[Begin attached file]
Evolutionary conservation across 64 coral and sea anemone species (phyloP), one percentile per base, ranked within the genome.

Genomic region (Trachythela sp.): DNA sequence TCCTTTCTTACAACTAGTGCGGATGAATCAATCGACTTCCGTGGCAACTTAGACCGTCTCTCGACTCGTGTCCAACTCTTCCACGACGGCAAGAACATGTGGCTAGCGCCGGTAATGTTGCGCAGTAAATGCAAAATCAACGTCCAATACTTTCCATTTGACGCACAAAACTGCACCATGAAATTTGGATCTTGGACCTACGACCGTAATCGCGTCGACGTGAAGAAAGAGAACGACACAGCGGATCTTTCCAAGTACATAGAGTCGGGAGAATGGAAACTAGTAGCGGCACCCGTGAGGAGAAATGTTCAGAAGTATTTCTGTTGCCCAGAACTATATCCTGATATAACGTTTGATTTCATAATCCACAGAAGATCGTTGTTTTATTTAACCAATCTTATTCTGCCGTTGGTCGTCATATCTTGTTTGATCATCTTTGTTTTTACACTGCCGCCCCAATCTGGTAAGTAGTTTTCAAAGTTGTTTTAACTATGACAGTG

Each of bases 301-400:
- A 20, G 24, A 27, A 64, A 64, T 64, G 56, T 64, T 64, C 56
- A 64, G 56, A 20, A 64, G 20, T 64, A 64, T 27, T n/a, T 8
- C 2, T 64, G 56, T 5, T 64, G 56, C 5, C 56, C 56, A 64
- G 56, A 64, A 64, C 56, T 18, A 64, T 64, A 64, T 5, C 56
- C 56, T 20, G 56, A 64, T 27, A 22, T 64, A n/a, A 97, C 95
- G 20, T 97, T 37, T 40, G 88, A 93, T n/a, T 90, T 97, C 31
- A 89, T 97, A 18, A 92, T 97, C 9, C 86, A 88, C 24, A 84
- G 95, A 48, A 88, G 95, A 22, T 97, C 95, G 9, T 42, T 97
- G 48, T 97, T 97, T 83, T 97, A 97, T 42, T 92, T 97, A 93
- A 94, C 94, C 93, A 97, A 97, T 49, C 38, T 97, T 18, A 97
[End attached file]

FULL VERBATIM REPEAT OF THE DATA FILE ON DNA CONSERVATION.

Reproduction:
Evolutionary conservation across 64 coral and sea anemone species (phyloP), one percentile per base, ranked within the genome.

Genomic region (Trachythela sp.): DNA sequence TCCTTTCTTACAACTAGTGCGGATGAATCAATCGACTTCCGTGGCAACTTAGACCGTCTCTCGACTCGTGTCCAACTCTTCCACGACGGCAAGAACATGTGGCTAGCGCCGGTAATGTTGCGCAGTAAATGCAAAATCAACGTCCAATACTTTCCATTTGACGCACAAAACTGCACCATGAAATTTGGATCTTGGACCTACGACCGTAATCGCGTCGACGTGAAGAAAGAGAACGACACAGCGGATCTTTCCAAGTACATAGAGTCGGGAGAATGGAAACTAGTAGCGGCACCCGTGAGGAGAAATGTTCAGAAGTATTTCTGTTGCCCAGAACTATATCCTGATATAACGTTTGATTTCATAATCCACAGAAGATCGTTGTTTTATTTAACCAATCTTATTCTGCCGTTGGTCGTCATATCTTGTTTGATCATCTTTGTTTTTACACTGCCGCCCCAATCTGGTAAGTAGTTTTCAAAGTTGTTTTAACTATGACAGTG

Each of bases 301-400:
- A 20, G 24, A 27, A 64, A 64, T 64, G 56, T 64, T 64, C 56
- A 64, G 56, A 20, A 64, G 20, T 64, A 64, T 27, T n/a, T 8
- C 2, T 64, G 56, T 5, T 64, G 56, C 5, C 56, C 56, A 64
- G 56, A 64, A 64, C 56, T 18, A 64, T 64, A 64, T 5, C 56
- C 56, T 20, G 56, A 64, T 27, A 22, T 64, A n/a, A 97, C 95
- G 20, T 97, T 37, T 40, G 88, A 93, T n/a, T 90, T 97, C 31
- A 89, T 97, A 18, A 92, T 97, C 9, C 86, A 88, C 24, A 84
- G 95, A 48, A 88, G 95, A 22, T 97, C 95, G 9, T 42, T 97
- G 48, T 97, T 97, T 83, T 97, A 97, T 42, T 92, T 97, A 93
- A 94, C 94, C 93, A 97, A 97, T 49, C 38, T 97, T 18, A 97